By Dyann Nashton

Contributing writer

Friends and family recently joined together in prayer for the repose of the soul of Father John H. Comeskey at Our Lady of Lourdes Church in Utica. Father Comeskey passed on Nov. 28 after nearly 60 years as a devoted diocesan priest. His Mass of Christian Burial was celebrated Dec. 2 by Most Rev. Robert J. Cunningham. Many of Father Comeskey’s priestly brothers joined in the celebration of his life.

   Father Donald H. Karlen gave the homily, in which he said Father Comeskey left very specific instructions for his funeral in very neat, excellent long hand. However, he did not select the readings and in doing so “put them [his family] on the spot.”  Yet, he said, the readings came together in a way that clearly described Father Comeskey and his way in the world.

   John’s Gospel, 10:11-16, discusses that a “good shepherd lays down his life for his flock,” Father Karlen said, and Father Comeskey’s “flock was spread across the diocese and took many forms.”

   Father Comeskey was ordained on Feb. 2, 1956, following his religious education at St. Andrew’s Minor Seminary and then St. Bernard’s Major Seminary, both in Rochester. From his first appointment to St. John’s Church in Oswego in 1956, where he also taught religion at Oswego Catholic High School, to his first pastorate at St. Stephen’s Church in Marathon in 1971, to his hometown in the Utica area from the 1990s forward, Father Comeskey led his parish flocks.

   His mission extended to caring for those who care for the communities. Throughout his ministry, he served as chaplain to Oneida County and St. Joseph’s nursing homes, St. Elizabeth’s and St. Luke’s Hospitals, as well for the Utica Police Department and the New York State Veteran’s Home in Oxford. Father Comeskey was also a member of the William E. Burke Council #189 Knights of Columbus.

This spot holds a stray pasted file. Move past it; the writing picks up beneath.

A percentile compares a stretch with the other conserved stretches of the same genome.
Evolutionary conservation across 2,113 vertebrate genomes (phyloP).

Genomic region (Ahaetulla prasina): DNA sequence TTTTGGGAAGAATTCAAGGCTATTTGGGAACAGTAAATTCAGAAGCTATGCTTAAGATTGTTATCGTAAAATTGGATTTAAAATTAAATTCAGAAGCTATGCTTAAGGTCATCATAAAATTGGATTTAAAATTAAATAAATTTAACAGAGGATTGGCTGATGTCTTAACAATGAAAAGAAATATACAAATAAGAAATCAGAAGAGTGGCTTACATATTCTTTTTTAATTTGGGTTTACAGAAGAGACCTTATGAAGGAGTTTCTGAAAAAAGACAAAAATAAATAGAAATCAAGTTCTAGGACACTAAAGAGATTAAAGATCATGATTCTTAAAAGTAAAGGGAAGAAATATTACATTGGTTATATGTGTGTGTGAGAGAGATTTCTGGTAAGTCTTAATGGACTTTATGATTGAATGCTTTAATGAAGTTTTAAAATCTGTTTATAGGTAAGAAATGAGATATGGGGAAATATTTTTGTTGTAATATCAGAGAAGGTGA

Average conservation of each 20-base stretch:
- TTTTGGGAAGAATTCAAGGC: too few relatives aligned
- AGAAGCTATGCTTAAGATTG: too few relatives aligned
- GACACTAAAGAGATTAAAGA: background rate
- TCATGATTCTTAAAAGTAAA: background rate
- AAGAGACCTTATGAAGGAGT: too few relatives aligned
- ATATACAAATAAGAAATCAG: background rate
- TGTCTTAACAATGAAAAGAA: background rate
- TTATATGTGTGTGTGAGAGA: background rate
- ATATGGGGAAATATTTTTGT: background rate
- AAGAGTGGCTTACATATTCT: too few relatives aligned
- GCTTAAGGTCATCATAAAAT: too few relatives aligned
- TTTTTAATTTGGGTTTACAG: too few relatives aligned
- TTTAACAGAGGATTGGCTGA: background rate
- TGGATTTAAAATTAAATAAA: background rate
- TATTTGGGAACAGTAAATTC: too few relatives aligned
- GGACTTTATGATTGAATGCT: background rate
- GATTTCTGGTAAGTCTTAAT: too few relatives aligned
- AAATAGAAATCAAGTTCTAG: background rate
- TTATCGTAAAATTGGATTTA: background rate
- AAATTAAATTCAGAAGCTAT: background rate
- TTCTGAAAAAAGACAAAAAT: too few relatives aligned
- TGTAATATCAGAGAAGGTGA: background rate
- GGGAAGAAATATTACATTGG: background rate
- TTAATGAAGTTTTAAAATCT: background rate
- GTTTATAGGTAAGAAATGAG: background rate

The second reading, 2 Timothy 4:6-8, says, “I have competed well; I have finished the race; I have kept the faith.” Father Comeskey “exuded a joyfulness   of heart and his ministry was to bring God to men and men to God…. My God, what a life,” Father Karlen described. He said Father Comeskey would joke that he was in sales, not in management.

   Father Comeskey was also a poet, Father Karlen pointed out. “Father John’s nieces and nephews knew that his poetry was fed by faith, and in his routine of saying or attending Mass and saying the rosary several times a day.”

   When Father Karlen questioned the family on why the first reading, Isaiah 43:1-7, was chosen, they responded, “It seemed to us that was the one he’d want us to remember the most.” In it God’s people are comforted: “Fear not, for I am with you; from the east I will bring back your offspring, from the west I will gather you. I will say to the north: Give them up! and to the south: Do not hold them! Bring back my sons from afar, and my daughters from the ends of the earth.” Father Karlen added that “love will give us the strength” to grieve Father Comeskey’s passing.

   Father Comeskey is survived by his brother and sister-in-law, Patrick D. and Margaret Mary (Baker) Comeskey of Utica; nieces and nephews Deborah (David) Higgins of Clifton Park, Patrick (Maria) Comsekey of Utica, Sheila Comeskey of Utica, Maureen Comsekey of Clifton Park, and Daniel Comeskey of North Carolina; and several great nieces and nephews.

   In lieu of flowers, remembrances in Father Comeskey’s name may be made to Notre Dame Schools at

   Dyann Nashton is a writer from Oneida, N.Y., in the Eastern Region of the Diocese of Syracuse, and associate director of development for Notre Dame Jr./Sr. High School in Utica.

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